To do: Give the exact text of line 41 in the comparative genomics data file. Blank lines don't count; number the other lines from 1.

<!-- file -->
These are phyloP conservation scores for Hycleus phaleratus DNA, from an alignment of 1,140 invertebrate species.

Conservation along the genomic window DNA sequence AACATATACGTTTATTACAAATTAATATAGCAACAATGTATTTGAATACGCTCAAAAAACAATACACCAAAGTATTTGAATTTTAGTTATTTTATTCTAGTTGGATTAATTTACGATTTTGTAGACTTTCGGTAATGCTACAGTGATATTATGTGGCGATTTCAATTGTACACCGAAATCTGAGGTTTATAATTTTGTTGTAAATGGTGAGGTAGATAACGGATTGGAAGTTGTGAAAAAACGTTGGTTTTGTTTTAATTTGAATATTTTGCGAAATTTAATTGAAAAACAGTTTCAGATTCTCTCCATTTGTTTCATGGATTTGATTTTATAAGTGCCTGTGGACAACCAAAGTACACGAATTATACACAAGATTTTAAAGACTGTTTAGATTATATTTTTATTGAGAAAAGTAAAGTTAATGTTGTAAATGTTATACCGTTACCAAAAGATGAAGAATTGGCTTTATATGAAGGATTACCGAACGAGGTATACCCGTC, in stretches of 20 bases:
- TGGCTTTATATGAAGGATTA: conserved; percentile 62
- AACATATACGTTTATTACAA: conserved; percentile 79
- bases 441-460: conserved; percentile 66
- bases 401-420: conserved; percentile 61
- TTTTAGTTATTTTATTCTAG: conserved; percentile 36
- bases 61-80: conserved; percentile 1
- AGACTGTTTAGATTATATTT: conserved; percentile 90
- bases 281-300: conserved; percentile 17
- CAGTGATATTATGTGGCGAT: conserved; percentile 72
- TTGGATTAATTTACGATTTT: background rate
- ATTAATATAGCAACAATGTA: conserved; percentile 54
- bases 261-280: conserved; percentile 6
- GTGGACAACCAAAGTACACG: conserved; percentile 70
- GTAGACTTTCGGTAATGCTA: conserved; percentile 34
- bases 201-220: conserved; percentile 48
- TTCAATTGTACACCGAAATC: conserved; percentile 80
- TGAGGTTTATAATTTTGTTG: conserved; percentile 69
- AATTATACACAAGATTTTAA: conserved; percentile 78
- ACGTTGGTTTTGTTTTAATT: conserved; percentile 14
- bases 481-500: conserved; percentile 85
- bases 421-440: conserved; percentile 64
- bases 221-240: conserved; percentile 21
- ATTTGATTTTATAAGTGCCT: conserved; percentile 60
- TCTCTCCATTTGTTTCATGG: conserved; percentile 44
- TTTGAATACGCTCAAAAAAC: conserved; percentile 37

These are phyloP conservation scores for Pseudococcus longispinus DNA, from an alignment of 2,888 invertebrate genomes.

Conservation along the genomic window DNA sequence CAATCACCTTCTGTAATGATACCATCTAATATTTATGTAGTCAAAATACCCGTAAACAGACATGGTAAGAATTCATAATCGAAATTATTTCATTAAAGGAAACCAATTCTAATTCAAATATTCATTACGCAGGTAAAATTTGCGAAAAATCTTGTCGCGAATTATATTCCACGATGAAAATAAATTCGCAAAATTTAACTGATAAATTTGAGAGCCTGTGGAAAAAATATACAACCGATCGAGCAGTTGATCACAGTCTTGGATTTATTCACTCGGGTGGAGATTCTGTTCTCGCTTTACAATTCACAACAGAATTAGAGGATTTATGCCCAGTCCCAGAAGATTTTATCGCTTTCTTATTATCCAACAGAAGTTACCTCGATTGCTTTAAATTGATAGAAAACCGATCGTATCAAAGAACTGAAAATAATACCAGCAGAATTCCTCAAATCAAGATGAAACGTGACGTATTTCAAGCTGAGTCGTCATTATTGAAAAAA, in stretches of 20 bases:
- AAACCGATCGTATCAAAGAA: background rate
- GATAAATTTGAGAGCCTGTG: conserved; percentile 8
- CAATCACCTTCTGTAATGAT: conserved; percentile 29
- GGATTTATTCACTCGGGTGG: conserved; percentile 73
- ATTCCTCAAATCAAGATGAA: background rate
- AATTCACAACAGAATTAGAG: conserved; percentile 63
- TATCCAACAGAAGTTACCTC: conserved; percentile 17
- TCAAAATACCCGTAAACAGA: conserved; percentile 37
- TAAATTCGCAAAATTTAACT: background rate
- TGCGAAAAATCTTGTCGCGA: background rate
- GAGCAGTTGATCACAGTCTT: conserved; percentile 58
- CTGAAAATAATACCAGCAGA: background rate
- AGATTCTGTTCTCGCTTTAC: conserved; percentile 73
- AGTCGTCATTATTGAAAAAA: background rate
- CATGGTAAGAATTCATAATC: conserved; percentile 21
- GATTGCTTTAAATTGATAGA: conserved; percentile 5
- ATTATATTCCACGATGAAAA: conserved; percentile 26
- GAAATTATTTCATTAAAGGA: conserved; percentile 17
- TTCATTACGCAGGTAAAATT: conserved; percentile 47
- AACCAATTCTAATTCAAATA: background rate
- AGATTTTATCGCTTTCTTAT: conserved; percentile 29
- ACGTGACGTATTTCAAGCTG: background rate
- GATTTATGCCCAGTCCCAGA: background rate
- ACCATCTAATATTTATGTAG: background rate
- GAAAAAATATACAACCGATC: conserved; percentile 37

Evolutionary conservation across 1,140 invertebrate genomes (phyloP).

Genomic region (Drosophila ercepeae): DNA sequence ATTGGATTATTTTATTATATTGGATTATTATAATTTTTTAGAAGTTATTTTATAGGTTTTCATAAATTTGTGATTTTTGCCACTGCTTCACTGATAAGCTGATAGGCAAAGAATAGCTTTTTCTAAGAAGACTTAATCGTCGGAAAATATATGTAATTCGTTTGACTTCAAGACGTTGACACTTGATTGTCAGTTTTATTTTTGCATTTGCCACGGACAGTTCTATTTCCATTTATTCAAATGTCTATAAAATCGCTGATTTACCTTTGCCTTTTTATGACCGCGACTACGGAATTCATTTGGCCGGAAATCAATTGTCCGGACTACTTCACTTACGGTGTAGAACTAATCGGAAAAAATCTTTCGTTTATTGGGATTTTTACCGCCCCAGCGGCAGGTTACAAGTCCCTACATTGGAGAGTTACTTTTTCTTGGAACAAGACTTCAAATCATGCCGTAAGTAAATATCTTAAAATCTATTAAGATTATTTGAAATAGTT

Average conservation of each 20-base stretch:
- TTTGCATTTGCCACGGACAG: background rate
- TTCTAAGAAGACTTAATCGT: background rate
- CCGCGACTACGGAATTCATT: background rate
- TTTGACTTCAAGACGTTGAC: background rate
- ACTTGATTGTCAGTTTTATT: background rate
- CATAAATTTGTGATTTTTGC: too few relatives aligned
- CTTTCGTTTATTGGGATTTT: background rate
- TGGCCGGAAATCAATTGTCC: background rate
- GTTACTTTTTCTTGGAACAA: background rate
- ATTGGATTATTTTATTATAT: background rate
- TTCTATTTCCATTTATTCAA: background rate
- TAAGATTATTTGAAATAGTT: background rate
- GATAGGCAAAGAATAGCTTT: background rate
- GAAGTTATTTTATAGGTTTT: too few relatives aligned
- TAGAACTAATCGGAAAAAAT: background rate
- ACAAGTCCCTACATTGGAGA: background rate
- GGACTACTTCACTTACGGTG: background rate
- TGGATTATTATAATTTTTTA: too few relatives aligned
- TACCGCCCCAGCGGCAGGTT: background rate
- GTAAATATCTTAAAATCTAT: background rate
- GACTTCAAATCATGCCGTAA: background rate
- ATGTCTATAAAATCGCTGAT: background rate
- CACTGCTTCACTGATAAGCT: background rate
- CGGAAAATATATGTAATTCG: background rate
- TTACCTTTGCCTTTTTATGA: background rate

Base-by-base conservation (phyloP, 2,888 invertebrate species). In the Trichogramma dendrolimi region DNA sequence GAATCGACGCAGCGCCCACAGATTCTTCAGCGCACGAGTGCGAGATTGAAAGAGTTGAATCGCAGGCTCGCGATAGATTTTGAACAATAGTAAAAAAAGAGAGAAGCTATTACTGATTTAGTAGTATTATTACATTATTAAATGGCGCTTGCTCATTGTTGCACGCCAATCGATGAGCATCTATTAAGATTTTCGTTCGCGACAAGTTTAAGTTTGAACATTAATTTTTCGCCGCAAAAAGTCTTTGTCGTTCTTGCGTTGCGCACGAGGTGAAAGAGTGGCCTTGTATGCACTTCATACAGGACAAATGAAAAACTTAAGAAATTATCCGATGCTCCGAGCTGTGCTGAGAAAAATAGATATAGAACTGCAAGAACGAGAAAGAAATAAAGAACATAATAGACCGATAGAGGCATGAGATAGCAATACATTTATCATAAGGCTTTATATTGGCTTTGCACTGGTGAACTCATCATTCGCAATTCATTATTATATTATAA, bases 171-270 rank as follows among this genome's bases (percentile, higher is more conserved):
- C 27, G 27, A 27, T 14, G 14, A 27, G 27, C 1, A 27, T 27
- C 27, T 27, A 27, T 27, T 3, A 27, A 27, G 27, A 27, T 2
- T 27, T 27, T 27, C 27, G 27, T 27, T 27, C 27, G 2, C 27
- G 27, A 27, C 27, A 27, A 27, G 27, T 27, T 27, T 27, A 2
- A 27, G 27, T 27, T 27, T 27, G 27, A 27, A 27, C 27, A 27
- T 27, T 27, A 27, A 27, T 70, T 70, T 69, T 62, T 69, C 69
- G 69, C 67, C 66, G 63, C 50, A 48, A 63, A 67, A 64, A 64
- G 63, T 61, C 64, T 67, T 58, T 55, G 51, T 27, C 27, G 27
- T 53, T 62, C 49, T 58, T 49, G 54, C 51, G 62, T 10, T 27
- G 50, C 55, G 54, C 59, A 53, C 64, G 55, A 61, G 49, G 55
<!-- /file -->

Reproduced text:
- CTGAAAATAATACCAGCAGA: background rate